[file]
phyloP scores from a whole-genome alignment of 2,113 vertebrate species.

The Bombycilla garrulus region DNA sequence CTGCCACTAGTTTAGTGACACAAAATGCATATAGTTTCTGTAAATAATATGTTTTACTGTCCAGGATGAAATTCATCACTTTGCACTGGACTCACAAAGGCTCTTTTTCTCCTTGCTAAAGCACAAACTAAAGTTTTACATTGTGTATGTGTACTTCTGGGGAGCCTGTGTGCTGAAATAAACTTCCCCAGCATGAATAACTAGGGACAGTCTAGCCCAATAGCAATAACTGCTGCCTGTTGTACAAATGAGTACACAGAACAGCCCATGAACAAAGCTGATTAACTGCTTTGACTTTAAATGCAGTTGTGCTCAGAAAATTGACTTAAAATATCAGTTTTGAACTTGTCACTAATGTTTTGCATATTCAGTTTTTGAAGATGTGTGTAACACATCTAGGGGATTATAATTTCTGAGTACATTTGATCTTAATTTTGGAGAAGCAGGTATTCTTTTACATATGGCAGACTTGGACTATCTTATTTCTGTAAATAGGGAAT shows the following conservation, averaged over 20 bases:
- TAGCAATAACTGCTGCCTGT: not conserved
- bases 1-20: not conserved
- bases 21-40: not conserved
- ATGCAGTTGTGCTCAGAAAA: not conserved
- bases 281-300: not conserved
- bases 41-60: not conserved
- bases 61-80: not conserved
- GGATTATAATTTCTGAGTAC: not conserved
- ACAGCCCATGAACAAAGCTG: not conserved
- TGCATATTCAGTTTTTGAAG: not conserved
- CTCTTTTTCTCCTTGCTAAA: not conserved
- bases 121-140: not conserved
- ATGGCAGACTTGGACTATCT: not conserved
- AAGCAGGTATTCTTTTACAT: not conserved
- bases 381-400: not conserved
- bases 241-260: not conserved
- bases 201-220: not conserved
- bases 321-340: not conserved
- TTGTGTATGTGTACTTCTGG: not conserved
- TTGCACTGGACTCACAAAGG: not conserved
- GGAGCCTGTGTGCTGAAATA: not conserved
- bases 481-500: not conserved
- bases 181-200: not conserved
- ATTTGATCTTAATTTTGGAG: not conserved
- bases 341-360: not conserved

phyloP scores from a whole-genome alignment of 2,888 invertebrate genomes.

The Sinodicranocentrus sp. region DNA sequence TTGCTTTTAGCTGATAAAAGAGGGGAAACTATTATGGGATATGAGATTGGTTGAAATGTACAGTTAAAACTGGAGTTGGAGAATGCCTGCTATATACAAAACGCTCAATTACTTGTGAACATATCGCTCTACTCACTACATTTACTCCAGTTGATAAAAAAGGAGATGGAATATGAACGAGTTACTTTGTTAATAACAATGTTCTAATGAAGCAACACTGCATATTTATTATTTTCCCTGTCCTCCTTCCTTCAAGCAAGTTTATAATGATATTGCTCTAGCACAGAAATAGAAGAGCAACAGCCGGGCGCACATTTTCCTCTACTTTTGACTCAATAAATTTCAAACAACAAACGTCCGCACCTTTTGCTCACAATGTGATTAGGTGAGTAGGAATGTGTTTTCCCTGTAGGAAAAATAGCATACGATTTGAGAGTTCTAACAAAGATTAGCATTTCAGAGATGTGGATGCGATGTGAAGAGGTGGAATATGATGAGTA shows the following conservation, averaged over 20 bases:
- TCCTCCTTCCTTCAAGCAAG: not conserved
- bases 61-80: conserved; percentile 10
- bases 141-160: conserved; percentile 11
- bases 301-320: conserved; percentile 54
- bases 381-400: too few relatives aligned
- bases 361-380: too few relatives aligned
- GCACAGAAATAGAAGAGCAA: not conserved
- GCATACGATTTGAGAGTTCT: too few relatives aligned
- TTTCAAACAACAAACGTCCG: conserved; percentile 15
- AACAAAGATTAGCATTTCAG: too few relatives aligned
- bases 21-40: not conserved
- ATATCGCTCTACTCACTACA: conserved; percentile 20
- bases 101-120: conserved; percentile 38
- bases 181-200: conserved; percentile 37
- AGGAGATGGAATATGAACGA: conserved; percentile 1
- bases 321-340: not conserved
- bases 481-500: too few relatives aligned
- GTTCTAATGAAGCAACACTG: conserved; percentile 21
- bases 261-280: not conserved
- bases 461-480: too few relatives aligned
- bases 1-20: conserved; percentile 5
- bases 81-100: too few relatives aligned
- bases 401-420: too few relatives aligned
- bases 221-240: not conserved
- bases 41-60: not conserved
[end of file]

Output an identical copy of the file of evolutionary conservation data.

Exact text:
phyloP scores from a whole-genome alignment of 2,113 vertebrate species.

The Bombycilla garrulus region DNA sequence CTGCCACTAGTTTAGTGACACAAAATGCATATAGTTTCTGTAAATAATATGTTTTACTGTCCAGGATGAAATTCATCACTTTGCACTGGACTCACAAAGGCTCTTTTTCTCCTTGCTAAAGCACAAACTAAAGTTTTACATTGTGTATGTGTACTTCTGGGGAGCCTGTGTGCTGAAATAAACTTCCCCAGCATGAATAACTAGGGACAGTCTAGCCCAATAGCAATAACTGCTGCCTGTTGTACAAATGAGTACACAGAACAGCCCATGAACAAAGCTGATTAACTGCTTTGACTTTAAATGCAGTTGTGCTCAGAAAATTGACTTAAAATATCAGTTTTGAACTTGTCACTAATGTTTTGCATATTCAGTTTTTGAAGATGTGTGTAACACATCTAGGGGATTATAATTTCTGAGTACATTTGATCTTAATTTTGGAGAAGCAGGTATTCTTTTACATATGGCAGACTTGGACTATCTTATTTCTGTAAATAGGGAAT shows the following conservation, averaged over 20 bases:
- TAGCAATAACTGCTGCCTGT: not conserved
- bases 1-20: not conserved
- bases 21-40: not conserved
- ATGCAGTTGTGCTCAGAAAA: not conserved
- bases 281-300: not conserved
- bases 41-60: not conserved
- bases 61-80: not conserved
- GGATTATAATTTCTGAGTAC: not conserved
- ACAGCCCATGAACAAAGCTG: not conserved
- TGCATATTCAGTTTTTGAAG: not conserved
- CTCTTTTTCTCCTTGCTAAA: not conserved
- bases 121-140: not conserved
- ATGGCAGACTTGGACTATCT: not conserved
- AAGCAGGTATTCTTTTACAT: not conserved
- bases 381-400: not conserved
- bases 241-260: not conserved
- bases 201-220: not conserved
- bases 321-340: not conserved
- TTGTGTATGTGTACTTCTGG: not conserved
- TTGCACTGGACTCACAAAGG: not conserved
- GGAGCCTGTGTGCTGAAATA: not conserved
- bases 481-500: not conserved
- bases 181-200: not conserved
- ATTTGATCTTAATTTTGGAG: not conserved
- bases 341-360: not conserved

phyloP scores from a whole-genome alignment of 2,888 invertebrate genomes.

The Sinodicranocentrus sp. region DNA sequence TTGCTTTTAGCTGATAAAAGAGGGGAAACTATTATGGGATATGAGATTGGTTGAAATGTACAGTTAAAACTGGAGTTGGAGAATGCCTGCTATATACAAAACGCTCAATTACTTGTGAACATATCGCTCTACTCACTACATTTACTCCAGTTGATAAAAAAGGAGATGGAATATGAACGAGTTACTTTGTTAATAACAATGTTCTAATGAAGCAACACTGCATATTTATTATTTTCCCTGTCCTCCTTCCTTCAAGCAAGTTTATAATGATATTGCTCTAGCACAGAAATAGAAGAGCAACAGCCGGGCGCACATTTTCCTCTACTTTTGACTCAATAAATTTCAAACAACAAACGTCCGCACCTTTTGCTCACAATGTGATTAGGTGAGTAGGAATGTGTTTTCCCTGTAGGAAAAATAGCATACGATTTGAGAGTTCTAACAAAGATTAGCATTTCAGAGATGTGGATGCGATGTGAAGAGGTGGAATATGATGAGTA shows the following conservation, averaged over 20 bases:
- TCCTCCTTCCTTCAAGCAAG: not conserved
- bases 61-80: conserved; percentile 10
- bases 141-160: conserved; percentile 11
- bases 301-320: conserved; percentile 54
- bases 381-400: too few relatives aligned
- bases 361-380: too few relatives aligned
- GCACAGAAATAGAAGAGCAA: not conserved
- GCATACGATTTGAGAGTTCT: too few relatives aligned
- TTTCAAACAACAAACGTCCG: conserved; percentile 15
- AACAAAGATTAGCATTTCAG: too few relatives aligned
- bases 21-40: not conserved
- ATATCGCTCTACTCACTACA: conserved; percentile 20
- bases 101-120: conserved; percentile 38
- bases 181-200: conserved; percentile 37
- AGGAGATGGAATATGAACGA: conserved; percentile 1
- bases 321-340: not conserved
- bases 481-500: too few relatives aligned
- GTTCTAATGAAGCAACACTG: conserved; percentile 21
- bases 261-280: not conserved
- bases 461-480: too few relatives aligned
- bases 1-20: conserved; percentile 5
- bases 81-100: too few relatives aligned
- bases 401-420: too few relatives aligned
- bases 221-240: not conserved
- bases 41-60: not conserved